TRAID continues to fund child centres in Dhaka, Bangladesh for the children of garment workers, donating a further £62,995 in 2016. The project is now in its third year and has meant that hundreds of children living in the capitals slums spend their time in a clean, fun and educational environment. Before, the majority of these children were left alone at home or on the streets, at risk of accidents, trafficking and abuse. To date, many of the children in the centres have been enrolled in primary school, or given extra tuition so they can return to school after year of working. Read more below.
Latest Project Update May 2016: Thanks to our charity shop customers giving us their spare change, TRAID raised extra funding towards our day-centre project in Bangladesh which we spent on securing birth certificates for 120 children of garment workers. Now, they are official citizens of their country, they can use state schools and hospitals, and with proof of age, it will be much harder for early marriages to take place or for employers to hire under-age children. Four of the children in the centres – Napur aged 12, Taslima aged 12, Salena aged 13 and Sakil aged 11 – wrote and directed these fantastic stop motion animation films about why having a birth certificate is so important. Watch here. Previous Updates: Other exciting news is that of the 89 children in the day centres (aged 2 – 5 years old), 48 were enrolled in primary schools last year; and of the 132 older children attending the drop-in centres (aged 6 – 16 years old), 58 were enrolled in schools! This is exactly the outcome TRAID hoped to achieve when we began funding the project in 2013. These very poor women working as garment workers cannot afford to educate their children trapping the next generation in poverty. We’re helping them to break this cycle and as the films show so clearly, by enabling these children to create alternative futures for themselves.
The rapid expansion of the garment industry in Bangladesh has provided opportunities for women to earn a living; however, it has also had a seriously negative impact on their children.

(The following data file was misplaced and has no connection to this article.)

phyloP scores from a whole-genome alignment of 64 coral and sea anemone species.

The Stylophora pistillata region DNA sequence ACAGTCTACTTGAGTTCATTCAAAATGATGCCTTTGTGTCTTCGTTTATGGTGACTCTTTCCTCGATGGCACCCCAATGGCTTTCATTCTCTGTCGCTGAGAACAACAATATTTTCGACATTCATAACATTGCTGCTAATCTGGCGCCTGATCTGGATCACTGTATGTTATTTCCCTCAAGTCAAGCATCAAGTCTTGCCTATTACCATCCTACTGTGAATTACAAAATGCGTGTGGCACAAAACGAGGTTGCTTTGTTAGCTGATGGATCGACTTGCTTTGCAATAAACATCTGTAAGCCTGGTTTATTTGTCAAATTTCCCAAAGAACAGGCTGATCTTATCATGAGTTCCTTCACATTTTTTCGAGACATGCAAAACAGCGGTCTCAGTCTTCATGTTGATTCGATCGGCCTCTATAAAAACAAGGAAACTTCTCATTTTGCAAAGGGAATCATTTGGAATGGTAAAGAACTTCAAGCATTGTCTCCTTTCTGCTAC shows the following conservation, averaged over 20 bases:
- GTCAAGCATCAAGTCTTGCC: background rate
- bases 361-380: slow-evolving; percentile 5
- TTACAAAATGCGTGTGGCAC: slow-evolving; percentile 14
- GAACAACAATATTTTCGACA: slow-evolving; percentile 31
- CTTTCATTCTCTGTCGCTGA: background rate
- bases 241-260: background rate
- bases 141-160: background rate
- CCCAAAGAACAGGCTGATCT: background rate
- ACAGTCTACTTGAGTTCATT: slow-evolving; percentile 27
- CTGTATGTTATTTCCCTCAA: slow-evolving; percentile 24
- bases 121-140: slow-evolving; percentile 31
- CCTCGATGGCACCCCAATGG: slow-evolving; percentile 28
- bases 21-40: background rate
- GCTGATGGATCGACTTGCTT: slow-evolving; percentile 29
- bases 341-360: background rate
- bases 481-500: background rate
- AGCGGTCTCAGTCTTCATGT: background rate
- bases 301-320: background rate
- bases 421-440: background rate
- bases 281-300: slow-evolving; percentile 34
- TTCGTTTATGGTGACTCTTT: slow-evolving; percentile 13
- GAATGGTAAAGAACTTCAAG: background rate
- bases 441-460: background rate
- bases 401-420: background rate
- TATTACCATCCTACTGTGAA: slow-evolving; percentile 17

Many Bangladeshi textile workers are single mothers who have migrated from rural areas looking for work. Lacking education and skills, they end up living in Dhaka’s slums which are areas of extreme poverty with limited access to clean water, sanitation or health care.
Very low wages (around £35 per month) forces mothers to leave young children (2 – 5 years) alone, or in the care of older siblings, putting them at risk of accidents, trafficking and sexual abuse. Extreme poverty also affects older children (6 – 16) who are forced into work, including illegal activities (often drug trafficking) or informal jobs in dangerous conditions to bring in more money.
TRAID is funding ChildHope UK and local partner Nagorik Uddyog to establish 4 centres where mothers can leave their children in a safe and stimulating environment. They will be located close to the garment factories and be open all day with lunch provided.
The centres provide quality day care and activities for 150 young children aged 2 – 5 years, and priority will be given to children at the most risk of violence and abuse. The centres aim to help children and their parents get into state run primary schools to continue their education. For 250 street and working children aged 6 – 16 years, the centres provide drop-in activities, skills training and basic education.
At the same time, mothers working in garment factories will be supported to lobby their employers for improved salaries and working conditions, including the introduction of crèches in the workplace. The project will run campaigns to highlight the problems faced by women in the garment making sector to raise awareness at government level for the need to expand government support for day-care and non-formal education facilities.
2015 Project Funding: TRAID is funding the centres for another year committing an additional £35,000 grant which will continue to provide day-care for younger children, and drop-in and educational services for older children of garment workers.